Opioid-induced hyperalgesia (OIH) and tolerance are challenging maladaptations associated with opioids in managing pain. Recent genetic studies and the existing literature suggest the 5-hydroxytryptamine type 3 (5-HT3) receptor participates in these phenomena. The location of the relevant receptor populations and the interactions between the 5-HT3 system and other systems controlling OIH and tolerance have not been explored, however. We hypothesized that 5-HT3 receptors modulate OIH and tolerance, and that this modulation involves the control of expression of multiple neurotransmitter and receptor systems.
C57BL/6 mice were exposed to a standardized 4-day morphine administration protocol. The 5-HT3 antagonist ondansetron was administered either during or after the conclusion of morphine administration. Mechanical testing was used to quantify OIH, and thermal tail-flick responses were used to measure morphine tolerance. In other experiments spinal cord and dorsal root ganglion tissues were harvested for analysis of messenger RNA concentrations by real-time polymerase chain reaction or immunochemistry analysis.
The results showed that (1) systemic or intrathecal injection of ondansetron significantly prevented and reversed OIH, but not local intraplantar injection; (2) systemic or intrathecal injection of ondansetron prevented and reversed tolerance; and (3) ondansetron blocked morphine-induced increases of multiple genes relevant to OIH and tolerance in dorsal root ganglion and spinal cord.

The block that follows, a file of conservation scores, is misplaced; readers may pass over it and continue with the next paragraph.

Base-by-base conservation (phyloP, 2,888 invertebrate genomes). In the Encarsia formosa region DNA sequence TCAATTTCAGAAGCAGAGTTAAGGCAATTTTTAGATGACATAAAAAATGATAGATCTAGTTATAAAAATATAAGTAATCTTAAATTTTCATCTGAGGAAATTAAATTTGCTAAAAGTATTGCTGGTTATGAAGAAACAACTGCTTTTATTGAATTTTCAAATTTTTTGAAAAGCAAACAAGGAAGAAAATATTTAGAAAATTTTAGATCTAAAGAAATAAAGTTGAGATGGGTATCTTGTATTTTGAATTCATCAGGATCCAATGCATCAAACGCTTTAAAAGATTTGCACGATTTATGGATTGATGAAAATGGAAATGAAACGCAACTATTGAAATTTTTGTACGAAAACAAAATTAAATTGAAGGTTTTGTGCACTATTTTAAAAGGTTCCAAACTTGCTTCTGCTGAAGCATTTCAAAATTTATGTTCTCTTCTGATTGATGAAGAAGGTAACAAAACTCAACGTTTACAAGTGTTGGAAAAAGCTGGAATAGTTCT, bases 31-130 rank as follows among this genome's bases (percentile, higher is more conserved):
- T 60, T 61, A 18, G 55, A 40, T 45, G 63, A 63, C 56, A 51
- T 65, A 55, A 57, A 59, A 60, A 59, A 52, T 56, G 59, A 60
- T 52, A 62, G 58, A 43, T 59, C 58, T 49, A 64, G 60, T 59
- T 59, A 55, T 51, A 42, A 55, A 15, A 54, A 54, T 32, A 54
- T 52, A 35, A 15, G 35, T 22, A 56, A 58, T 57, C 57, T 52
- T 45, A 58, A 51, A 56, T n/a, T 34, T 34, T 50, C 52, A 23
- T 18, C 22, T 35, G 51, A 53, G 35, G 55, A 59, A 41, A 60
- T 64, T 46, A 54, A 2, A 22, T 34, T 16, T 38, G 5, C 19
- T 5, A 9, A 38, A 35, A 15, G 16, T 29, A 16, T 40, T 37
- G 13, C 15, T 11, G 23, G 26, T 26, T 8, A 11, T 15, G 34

Morphine acts via a 5-HT3-dependent mechanism to support multiple maladaptations to the chronic administration of morphine. Furthermore, the use of 5-HT3 receptor antagonists may provide a new avenue to prevent or reverse OIH and tolerance associated with chronic opioid use.
What We Already Know About This Topic
Opioid therapy results in tolerance and hyperalgesia, which reflects in part activation of 5-hydroxytryptamine type 3 (5-HT3) receptors
What This Article Tells Us That Is New
In mice, systemic or intrathecal injection of the 5-HT3 receptor antagonist, ondansetron, prevented or reversed opioid induced tolerance, hyperalgesia, and genetic changes in sensory neurons